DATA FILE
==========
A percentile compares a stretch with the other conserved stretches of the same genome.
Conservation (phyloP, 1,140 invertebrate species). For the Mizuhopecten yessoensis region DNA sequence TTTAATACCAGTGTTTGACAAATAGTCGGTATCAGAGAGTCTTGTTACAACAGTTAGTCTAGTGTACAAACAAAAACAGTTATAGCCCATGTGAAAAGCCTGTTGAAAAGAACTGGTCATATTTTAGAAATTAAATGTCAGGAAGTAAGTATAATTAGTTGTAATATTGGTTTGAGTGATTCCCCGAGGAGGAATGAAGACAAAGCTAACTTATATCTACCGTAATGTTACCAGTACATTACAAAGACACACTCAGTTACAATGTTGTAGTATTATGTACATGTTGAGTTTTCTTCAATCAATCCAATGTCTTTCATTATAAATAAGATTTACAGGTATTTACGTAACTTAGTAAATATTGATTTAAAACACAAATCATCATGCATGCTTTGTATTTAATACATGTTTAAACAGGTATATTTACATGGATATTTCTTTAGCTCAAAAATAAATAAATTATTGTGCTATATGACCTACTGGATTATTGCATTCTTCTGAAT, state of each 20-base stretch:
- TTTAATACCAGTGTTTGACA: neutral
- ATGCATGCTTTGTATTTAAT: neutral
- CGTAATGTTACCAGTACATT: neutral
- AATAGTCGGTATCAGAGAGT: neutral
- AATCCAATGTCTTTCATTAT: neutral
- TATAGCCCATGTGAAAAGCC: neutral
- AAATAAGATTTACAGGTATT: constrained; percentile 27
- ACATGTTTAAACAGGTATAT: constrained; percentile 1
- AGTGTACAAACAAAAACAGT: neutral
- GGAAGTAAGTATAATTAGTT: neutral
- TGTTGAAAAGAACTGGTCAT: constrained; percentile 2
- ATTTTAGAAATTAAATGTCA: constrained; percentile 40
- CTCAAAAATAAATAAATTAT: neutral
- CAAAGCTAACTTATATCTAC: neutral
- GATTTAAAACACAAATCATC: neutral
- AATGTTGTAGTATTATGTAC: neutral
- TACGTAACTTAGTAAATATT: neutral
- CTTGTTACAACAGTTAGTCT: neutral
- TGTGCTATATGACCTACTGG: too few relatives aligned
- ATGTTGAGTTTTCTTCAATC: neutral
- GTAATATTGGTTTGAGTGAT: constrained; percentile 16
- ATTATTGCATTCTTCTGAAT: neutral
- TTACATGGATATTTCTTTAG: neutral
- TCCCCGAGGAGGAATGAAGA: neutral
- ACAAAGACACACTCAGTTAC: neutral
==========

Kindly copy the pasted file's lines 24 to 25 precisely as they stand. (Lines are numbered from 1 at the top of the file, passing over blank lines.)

- ATTATTGCATTCTTCTGAAT: neutral
- TTACATGGATATTTCTTTAG: neutral